Tech Pan Experience? : LUSENET : B&W Photo - Film & Processing : One Thread

hello, i just shot, processed, and printed my first roll of tech pan in 120 and i was amazed. i shot at ISO 25 and developed in ID-11 for 7 minutes. what i have access to (chemical wise) is perceptol, hc-110, microphen, and id-11.

here's the question...the negs are still quite contrasty. does anyone have any good experience with tech-pan? did anyone use the aforementioned developers? i am trying to get a little more tonal qualities, but i know that'll be difficult with this film.

thanks, levin

-- Levin Haegele (, November 06, 1999


The popular developers for Tech Pan here are Technidol, Diafine (according to Gene Crumpler), Xtol, and some Photographer's Formulary soup I can't remember. I use Technidol. I've heard that you can use really diluted Rodinol (1:50, 1:100?) to achieve near-normal contrast -- so you might try using a really weak dilution of the most compensating developer you have.

In "The Negative," Adams doesn't report getting any lower than N+1 with this film: so if you can achieve that, you're doing as well as any of us.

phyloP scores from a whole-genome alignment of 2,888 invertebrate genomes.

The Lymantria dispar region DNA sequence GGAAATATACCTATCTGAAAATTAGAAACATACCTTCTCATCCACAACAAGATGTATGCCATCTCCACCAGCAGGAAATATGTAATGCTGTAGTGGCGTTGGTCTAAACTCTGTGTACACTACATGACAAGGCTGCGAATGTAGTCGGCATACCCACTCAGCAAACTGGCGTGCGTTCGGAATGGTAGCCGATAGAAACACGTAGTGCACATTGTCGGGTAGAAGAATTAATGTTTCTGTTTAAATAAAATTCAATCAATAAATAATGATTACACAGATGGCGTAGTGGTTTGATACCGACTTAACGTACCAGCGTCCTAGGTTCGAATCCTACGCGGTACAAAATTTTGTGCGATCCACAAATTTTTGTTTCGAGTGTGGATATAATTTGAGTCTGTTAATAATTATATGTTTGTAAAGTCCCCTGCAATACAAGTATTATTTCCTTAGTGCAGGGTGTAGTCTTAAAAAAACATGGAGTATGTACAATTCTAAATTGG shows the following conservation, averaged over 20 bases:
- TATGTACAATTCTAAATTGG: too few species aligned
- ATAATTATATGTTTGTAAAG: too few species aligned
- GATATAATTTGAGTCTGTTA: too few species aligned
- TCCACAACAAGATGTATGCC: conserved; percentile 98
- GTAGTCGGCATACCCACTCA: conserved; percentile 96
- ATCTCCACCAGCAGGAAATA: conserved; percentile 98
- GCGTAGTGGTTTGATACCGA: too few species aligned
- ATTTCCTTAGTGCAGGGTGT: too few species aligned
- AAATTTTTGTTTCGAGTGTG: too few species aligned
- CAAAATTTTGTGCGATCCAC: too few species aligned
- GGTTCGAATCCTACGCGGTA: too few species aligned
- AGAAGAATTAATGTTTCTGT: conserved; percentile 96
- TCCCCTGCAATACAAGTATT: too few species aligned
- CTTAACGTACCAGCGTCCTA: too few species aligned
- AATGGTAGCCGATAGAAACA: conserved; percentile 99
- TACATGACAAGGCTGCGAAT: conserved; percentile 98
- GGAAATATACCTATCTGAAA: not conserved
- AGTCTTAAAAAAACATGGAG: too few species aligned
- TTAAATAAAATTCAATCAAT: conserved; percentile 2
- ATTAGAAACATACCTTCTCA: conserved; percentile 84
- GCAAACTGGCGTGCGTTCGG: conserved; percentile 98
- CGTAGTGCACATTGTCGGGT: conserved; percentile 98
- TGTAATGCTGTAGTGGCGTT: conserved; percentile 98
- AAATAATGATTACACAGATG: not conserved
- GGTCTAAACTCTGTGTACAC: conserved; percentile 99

-- John O'Connell (, November 06, 1999.

Try HC110 at dilution F, or Rodinal at 1:200(!).

Tech pan doco has times for HC110, see the work (and books) of Eddie Ephraums for examples of Tech Pan in Rodinal.

-- Christopher Biggs (, November 07, 1999.

For printing on soft paper (#1) I use Rodinal 1:150 for 7 mins at 200C. A nice way to use up all the soft papers. Sometimes I copy flat slides on Techpan to get a more contrasty negatives for printing.


-- Wolfram Kollig (, November 08, 1999.

Try Microphen diluted 1+5, 14 min. @ 75 deg. F, EI 32.

-- Tim Brown (, November 08, 1999.

To get a first impression of Tech-Pan it really is the best way to use Technidol as prescribed by Kodak.

-- Lot Wouda (, November 08, 1999.

Hi Levin, if you are stuck with those developers I'd guess Perceptol in a compensating dilution (see Adams Negative). For TP, I use Technidol, which gives a full tone, but more often I use PMK Pyro with TechPan. It gives almost full tone, stretching the highs and the lows a bit but leaving the mids alone. For shooting people, Pyro gives an incredible skin tone if metered well in the first place, and highs are wild as well. Pyro creates a beautiful tan on some negatives, though in my own experience the effect with TP is minimal, but still beautiful. But Pyro is pretty crappy on your health, so I recommend you read all the directions/disclaimers(!!!) in Gordon Hutchings book first. Pyro is a good developer for every emulsion I have tried so far...and it's bloody cheap!!!

-- shawn gibson (, December 13, 1999.

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